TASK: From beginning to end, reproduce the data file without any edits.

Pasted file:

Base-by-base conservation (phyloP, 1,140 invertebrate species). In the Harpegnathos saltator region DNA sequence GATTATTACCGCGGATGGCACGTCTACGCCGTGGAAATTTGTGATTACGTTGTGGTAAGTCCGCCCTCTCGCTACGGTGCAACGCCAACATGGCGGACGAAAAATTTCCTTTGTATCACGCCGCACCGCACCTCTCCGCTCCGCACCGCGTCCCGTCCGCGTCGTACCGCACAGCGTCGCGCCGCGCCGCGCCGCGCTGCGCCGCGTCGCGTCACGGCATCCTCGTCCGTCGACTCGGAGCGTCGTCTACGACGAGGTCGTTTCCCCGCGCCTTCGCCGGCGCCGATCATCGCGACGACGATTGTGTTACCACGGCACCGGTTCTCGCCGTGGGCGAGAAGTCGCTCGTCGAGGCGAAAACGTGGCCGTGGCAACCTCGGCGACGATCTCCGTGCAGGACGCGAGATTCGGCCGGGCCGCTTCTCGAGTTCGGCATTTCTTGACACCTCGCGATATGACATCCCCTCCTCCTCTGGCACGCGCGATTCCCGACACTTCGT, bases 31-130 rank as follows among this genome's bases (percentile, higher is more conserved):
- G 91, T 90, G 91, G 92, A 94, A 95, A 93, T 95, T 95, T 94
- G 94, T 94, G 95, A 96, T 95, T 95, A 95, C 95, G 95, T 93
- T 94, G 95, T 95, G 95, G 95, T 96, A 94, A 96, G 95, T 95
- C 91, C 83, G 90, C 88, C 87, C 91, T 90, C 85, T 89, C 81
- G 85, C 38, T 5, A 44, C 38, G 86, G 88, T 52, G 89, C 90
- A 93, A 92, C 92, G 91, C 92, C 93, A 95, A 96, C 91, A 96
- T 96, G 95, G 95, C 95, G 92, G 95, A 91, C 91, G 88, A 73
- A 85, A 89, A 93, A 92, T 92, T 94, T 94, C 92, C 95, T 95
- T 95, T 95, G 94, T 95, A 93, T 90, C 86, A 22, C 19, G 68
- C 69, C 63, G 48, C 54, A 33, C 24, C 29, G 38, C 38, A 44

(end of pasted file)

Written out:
Base-by-base conservation (phyloP, 1,140 invertebrate species). In the Harpegnathos saltator region DNA sequence GATTATTACCGCGGATGGCACGTCTACGCCGTGGAAATTTGTGATTACGTTGTGGTAAGTCCGCCCTCTCGCTACGGTGCAACGCCAACATGGCGGACGAAAAATTTCCTTTGTATCACGCCGCACCGCACCTCTCCGCTCCGCACCGCGTCCCGTCCGCGTCGTACCGCACAGCGTCGCGCCGCGCCGCGCCGCGCTGCGCCGCGTCGCGTCACGGCATCCTCGTCCGTCGACTCGGAGCGTCGTCTACGACGAGGTCGTTTCCCCGCGCCTTCGCCGGCGCCGATCATCGCGACGACGATTGTGTTACCACGGCACCGGTTCTCGCCGTGGGCGAGAAGTCGCTCGTCGAGGCGAAAACGTGGCCGTGGCAACCTCGGCGACGATCTCCGTGCAGGACGCGAGATTCGGCCGGGCCGCTTCTCGAGTTCGGCATTTCTTGACACCTCGCGATATGACATCCCCTCCTCCTCTGGCACGCGCGATTCCCGACACTTCGT, bases 31-130 rank as follows among this genome's bases (percentile, higher is more conserved):
- G 91, T 90, G 91, G 92, A 94, A 95, A 93, T 95, T 95, T 94
- G 94, T 94, G 95, A 96, T 95, T 95, A 95, C 95, G 95, T 93
- T 94, G 95, T 95, G 95, G 95, T 96, A 94, A 96, G 95, T 95
- C 91, C 83, G 90, C 88, C 87, C 91, T 90, C 85, T 89, C 81
- G 85, C 38, T 5, A 44, C 38, G 86, G 88, T 52, G 89, C 90
- A 93, A 92, C 92, G 91, C 92, C 93, A 95, A 96, C 91, A 96
- T 96, G 95, G 95, C 95, G 92, G 95, A 91, C 91, G 88, A 73
- A 85, A 89, A 93, A 92, T 92, T 94, T 94, C 92, C 95, T 95
- T 95, T 95, G 94, T 95, A 93, T 90, C 86, A 22, C 19, G 68
- C 69, C 63, G 48, C 54, A 33, C 24, C 29, G 38, C 38, A 44